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Court Reviews Legal Fees In Estate Administration Case

Submitted for decision in this intermediate accounting proceeding is the issue of fees and commissions.

On 6 October 1999, A died. She left a will dated 8 August 1997. On 11 April 2000, the will was admitted to probate and on the same date, a letters testamentary was issued to B, her son. B died on 6 May 2002. This is an intermediate accounting by C as executor of the estate of the deceased executor B. The accounting covers the period from 6 October 1999 through 6 May 2002. The summary statement shows charges to the accounting party of $2,384,134.60.

A New York Probate Lawyer said that with respect to the issue of attorney fees, the court bears the ultimate responsibility for approving legal fees that are charged to an estate and has the discretion to determine what constitutes reasonable compensation for legal fees rendered in the course of an estate as held in Matter of Stortecky v Mazzone. While there is no hard and fast rule to calculate reasonable compensation to an attorney in every case, the Surrogate is required to exercise his or her authority with reason, proper discretion and not arbitrarily as held in Matter of Brehm.

A New York City Probate Attorney said in evaluating the cost of legal services, the court may consider a number of factors. These include: the time spent (Matter of Kelly); the complexity of the questions involved (Matter of Coughlin); the nature of the services provided (Matter of Von Hole); the amount of litigation required (Matter of Sabatino); the amounts involved and the benefit resulting from the execution of such services (Matter of Shalman); the lawyer’s experience and reputation (Matter of Brehm); and the customary fee charged by the Bar for similar services (Matter of Potts). In discharging this duty to review fees, the court cannot apply a selected few factors which might be more favorable to one position or another but must strike a balance by considering all of the elements set forth in Matter of Potts and as re-enunciated in Matter of Freeman. Also, the legal fee must bear a reasonable relationship to the size of the estate (Matter of Kaufmann). A sizeable estate permits adequate compensation, but nothing beyond that. Moreover, the size of the estate can operate as a limitation on the fees payable (Matter of McCranor and Matter of Kaufmann), without constituting an adverse reflection on the services provided.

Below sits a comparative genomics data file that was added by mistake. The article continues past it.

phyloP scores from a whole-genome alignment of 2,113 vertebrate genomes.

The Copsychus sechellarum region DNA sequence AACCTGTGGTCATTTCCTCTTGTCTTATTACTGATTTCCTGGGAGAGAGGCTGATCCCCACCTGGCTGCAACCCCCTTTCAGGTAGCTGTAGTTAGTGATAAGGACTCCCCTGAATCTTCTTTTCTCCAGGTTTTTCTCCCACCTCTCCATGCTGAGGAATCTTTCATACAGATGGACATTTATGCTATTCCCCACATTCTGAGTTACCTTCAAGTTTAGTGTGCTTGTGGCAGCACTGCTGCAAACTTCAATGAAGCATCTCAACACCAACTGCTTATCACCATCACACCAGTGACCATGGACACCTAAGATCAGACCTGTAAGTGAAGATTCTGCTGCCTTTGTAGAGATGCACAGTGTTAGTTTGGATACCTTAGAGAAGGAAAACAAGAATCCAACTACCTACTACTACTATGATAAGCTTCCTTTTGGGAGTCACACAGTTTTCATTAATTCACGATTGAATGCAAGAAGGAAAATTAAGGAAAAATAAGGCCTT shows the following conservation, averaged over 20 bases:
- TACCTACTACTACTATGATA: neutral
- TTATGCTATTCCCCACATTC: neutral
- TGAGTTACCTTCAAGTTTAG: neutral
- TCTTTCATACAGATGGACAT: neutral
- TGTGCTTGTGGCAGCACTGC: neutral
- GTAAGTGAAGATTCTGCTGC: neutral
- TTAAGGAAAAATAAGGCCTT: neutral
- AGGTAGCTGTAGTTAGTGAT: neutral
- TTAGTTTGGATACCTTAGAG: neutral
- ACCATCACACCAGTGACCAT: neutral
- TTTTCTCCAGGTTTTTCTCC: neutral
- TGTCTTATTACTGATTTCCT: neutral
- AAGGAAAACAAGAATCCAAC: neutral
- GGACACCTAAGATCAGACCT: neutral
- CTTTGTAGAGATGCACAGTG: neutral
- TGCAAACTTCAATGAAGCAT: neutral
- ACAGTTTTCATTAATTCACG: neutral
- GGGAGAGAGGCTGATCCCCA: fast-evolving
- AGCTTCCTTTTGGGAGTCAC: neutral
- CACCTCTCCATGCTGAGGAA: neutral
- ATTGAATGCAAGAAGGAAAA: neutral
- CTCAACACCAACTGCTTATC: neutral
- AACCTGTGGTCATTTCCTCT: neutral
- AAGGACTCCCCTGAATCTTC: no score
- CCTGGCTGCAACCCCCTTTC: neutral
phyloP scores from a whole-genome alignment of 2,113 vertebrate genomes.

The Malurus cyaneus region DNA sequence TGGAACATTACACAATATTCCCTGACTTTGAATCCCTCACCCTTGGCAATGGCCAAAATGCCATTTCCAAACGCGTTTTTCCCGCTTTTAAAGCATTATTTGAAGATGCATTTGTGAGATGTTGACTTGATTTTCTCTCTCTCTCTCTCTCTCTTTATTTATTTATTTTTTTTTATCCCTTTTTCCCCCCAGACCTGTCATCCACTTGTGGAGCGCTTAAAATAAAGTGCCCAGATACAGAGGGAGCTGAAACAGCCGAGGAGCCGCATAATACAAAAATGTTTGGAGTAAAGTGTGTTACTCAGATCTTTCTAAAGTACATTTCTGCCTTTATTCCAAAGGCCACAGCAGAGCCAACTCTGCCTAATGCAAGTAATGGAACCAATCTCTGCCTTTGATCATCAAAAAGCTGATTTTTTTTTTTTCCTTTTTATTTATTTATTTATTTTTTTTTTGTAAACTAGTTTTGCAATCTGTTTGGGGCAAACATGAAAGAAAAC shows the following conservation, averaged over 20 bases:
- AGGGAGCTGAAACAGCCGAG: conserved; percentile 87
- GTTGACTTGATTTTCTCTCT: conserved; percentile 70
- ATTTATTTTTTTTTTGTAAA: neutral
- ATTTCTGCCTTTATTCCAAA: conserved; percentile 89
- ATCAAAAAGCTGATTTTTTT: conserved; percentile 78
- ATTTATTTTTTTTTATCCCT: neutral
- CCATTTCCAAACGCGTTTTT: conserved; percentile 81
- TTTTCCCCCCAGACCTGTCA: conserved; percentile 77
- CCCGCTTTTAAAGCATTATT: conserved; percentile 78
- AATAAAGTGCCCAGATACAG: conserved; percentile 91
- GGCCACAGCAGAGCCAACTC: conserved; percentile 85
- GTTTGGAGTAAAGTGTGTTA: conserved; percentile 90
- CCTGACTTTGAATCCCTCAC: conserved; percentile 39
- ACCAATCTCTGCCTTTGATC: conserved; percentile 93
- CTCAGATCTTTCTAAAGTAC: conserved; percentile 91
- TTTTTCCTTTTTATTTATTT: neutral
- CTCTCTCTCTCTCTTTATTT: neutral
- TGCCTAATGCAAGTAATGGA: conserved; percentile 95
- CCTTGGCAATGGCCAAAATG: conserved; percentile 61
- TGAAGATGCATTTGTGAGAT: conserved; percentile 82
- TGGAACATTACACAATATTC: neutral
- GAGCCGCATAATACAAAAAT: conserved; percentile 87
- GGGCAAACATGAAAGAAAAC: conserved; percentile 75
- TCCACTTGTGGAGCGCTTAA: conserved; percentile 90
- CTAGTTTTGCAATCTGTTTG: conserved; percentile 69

A Manhattan Probate Lawyer said the burden with respect to establishing the reasonable value of legal services performed rests on the attorney performing those services. Contemporaneous records of legal time spent on estate matters are important to the court in determining whether the amount of time spent was reasonable for the various tasks performed.

With regard to disbursements, the tradition in Surrogate’s Court practice is that the attorney may not be reimbursed for expenses that the court normally considers to be part of overhead, such as photocopying, postage, telephone calls, and other items of the same matter as held in Matter of Graham. In Matter of Coewith, the court discussed the allowance of charges for photocopies, telephone calls, postage, messengers and couriers, express deliveries and computer-assisted legal research. The court concluded that it would permit reimbursement for such disbursements only if they involved payment to an outside supplier of goods and services, adopting the standards set forth in Matter of Herlinger. The court prohibited reimbursement for ordinary postage and telephone charges other than long distance.

The attorney for the executor of the estate of the deceased fiduciary has supplied the court with an affirmation in support of his fee. The attorney seeks a total fee of $6,283.87, of which $1,500.00 has been paid by the petitioner personally. The proposed fee includes time the attorney anticipates as necessary to bring this matter to a conclusion. The attorney performed services at the hourly rate of $175.00. It appears from a review of the time records that 1.6 hours on 8 January 2007 was spent on preparation of the affirmation in support of counsel’s fee, which is not compensable as held in Matter of Farrell. Accordingly, the court fixes the reasonable value of the services rendered by counsel in the amount of $6,003.87, $1,500.00 of which has been paid by the accounting party personally and shall be refunded to her by the estate.